While setting up a replica set, you can provide every node with a priority thru the configuration. The priority is used to rate a single node as the primary. A higher priority will result in a higher chance to be rated as primary. The priority of 0 excludes a node from becoming a primary. This is useful to exclude nodes with bad performance to be rated as primary. With version 2.0.2 of MongoDB (Windows) you can specify a priority from 0.0 to 100.0; inside the script I want to achieve that the node with the smallest port number will be the primary. The configuration for the first node starts with the priority of 100. Every node receives a priority which is decreased by 1. Therefore we make sure that the node with the smallest port number has the highest priority and will be rated as primary. For the reason the first node fail to start, the node with the second highest priority will take over.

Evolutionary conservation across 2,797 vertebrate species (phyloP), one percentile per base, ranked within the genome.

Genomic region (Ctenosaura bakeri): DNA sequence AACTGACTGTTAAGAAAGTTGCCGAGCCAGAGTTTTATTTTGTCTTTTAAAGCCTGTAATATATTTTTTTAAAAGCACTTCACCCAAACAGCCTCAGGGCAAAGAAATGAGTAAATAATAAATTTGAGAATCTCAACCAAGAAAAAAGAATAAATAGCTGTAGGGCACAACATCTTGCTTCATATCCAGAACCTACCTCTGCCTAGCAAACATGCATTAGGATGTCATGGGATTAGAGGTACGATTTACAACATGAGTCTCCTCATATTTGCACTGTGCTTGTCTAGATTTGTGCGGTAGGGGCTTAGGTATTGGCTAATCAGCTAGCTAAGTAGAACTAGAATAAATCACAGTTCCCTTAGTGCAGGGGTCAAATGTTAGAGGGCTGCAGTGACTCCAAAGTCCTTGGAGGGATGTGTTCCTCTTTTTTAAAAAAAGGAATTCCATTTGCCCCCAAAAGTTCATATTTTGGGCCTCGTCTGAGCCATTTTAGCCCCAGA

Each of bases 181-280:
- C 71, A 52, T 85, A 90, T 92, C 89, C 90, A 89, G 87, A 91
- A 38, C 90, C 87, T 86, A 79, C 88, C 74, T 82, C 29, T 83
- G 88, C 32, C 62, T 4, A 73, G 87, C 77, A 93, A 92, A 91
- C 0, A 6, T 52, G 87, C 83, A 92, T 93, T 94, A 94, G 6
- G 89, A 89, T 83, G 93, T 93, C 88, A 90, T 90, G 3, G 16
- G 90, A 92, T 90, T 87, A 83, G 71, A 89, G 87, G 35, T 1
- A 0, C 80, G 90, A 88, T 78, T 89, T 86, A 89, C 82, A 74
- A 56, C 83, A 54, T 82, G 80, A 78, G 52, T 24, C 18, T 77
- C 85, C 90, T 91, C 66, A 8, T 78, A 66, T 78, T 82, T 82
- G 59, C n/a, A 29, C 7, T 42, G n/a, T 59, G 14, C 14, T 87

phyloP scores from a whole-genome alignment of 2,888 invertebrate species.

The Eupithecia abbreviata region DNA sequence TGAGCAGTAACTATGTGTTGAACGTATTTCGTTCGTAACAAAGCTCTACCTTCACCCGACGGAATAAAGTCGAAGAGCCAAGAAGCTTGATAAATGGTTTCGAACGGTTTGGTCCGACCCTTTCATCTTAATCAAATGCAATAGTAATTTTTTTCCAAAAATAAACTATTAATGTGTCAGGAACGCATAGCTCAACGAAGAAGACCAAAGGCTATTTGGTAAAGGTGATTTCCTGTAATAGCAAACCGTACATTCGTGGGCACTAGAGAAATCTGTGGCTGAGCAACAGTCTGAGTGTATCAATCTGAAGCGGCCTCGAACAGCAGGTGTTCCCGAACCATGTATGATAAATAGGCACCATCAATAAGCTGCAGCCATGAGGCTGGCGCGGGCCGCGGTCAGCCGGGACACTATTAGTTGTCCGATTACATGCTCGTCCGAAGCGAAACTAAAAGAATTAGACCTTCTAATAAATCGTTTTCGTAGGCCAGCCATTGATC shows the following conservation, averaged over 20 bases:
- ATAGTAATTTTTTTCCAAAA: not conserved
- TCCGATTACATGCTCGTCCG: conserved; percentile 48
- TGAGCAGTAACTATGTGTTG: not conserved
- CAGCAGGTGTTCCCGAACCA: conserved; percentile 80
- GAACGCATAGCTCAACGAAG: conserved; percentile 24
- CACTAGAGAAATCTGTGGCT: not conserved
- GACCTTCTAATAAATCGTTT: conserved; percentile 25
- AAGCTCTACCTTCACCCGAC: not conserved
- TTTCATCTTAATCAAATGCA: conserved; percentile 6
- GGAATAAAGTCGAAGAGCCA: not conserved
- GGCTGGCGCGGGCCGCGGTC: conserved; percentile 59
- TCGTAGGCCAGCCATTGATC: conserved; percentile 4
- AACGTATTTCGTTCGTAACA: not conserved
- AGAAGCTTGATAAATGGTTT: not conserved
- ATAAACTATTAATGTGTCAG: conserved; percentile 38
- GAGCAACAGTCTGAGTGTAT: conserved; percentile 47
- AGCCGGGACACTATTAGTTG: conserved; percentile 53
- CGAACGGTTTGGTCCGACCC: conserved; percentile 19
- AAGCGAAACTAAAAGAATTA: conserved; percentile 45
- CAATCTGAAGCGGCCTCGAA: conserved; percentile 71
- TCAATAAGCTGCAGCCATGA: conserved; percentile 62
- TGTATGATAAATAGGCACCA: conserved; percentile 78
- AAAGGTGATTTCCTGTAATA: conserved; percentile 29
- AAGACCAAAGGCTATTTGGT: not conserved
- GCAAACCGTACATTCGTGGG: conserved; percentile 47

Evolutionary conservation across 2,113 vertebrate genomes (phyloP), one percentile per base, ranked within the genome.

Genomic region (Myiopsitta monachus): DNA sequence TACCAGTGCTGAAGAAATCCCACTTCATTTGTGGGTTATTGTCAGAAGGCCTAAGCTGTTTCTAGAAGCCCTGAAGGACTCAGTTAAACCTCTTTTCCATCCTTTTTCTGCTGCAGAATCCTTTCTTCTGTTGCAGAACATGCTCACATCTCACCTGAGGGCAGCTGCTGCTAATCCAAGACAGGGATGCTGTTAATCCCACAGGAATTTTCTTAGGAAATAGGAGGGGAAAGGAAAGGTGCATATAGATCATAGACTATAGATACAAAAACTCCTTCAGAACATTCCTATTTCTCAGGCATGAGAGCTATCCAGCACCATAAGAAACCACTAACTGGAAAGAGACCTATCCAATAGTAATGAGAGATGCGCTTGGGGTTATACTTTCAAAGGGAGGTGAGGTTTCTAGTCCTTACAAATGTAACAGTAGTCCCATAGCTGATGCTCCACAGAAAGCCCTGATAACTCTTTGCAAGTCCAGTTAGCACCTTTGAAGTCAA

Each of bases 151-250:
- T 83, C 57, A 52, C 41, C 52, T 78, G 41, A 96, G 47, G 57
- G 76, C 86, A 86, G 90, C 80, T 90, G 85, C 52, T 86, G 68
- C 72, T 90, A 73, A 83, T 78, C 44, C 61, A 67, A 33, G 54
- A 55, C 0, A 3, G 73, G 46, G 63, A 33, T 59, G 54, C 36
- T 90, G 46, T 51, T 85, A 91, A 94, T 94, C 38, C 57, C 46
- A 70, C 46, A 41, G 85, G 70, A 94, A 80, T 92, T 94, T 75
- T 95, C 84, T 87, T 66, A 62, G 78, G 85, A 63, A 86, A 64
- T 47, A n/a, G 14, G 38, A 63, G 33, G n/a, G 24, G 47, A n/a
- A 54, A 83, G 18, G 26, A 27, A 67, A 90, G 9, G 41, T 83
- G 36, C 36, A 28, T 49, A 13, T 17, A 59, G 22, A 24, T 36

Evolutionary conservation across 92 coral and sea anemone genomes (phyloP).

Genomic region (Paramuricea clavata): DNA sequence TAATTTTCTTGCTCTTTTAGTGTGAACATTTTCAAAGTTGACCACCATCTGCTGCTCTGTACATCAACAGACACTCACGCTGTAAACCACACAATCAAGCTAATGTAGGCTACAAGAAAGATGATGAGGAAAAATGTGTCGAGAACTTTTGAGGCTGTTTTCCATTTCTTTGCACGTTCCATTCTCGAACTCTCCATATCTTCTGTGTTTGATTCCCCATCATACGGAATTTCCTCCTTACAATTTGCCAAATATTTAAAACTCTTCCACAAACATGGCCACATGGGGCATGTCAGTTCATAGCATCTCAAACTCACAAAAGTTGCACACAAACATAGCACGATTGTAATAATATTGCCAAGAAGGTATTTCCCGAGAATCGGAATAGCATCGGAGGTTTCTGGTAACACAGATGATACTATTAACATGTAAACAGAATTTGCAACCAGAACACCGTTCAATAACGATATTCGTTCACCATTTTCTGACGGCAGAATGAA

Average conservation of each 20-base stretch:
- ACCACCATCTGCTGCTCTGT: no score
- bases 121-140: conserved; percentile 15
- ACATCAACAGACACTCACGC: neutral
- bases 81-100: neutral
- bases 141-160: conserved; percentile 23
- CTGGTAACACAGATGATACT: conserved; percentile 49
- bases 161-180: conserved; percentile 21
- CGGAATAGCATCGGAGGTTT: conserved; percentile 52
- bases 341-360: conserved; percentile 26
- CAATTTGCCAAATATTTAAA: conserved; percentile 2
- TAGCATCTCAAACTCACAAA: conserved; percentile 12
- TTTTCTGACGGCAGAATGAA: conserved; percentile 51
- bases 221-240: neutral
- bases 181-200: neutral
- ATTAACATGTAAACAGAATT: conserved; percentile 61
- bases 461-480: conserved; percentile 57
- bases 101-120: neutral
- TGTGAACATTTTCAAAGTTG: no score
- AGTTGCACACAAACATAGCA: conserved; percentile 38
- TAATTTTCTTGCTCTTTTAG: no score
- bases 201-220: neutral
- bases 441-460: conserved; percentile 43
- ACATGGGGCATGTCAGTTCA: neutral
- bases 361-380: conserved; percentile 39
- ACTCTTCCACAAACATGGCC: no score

Reinstallation of Replica Sets; but what happened to my data?

As I mentioned in my last post about the setup script we remove the old service (if some exists with the same name) and install everything new. For the reason we want to keep the data inside the database we need to do some things to achieve this.

If we used the script to install the replica set and created a database called “MyTestDb”, we should have a folder structure on the file system which should look like in the following picture.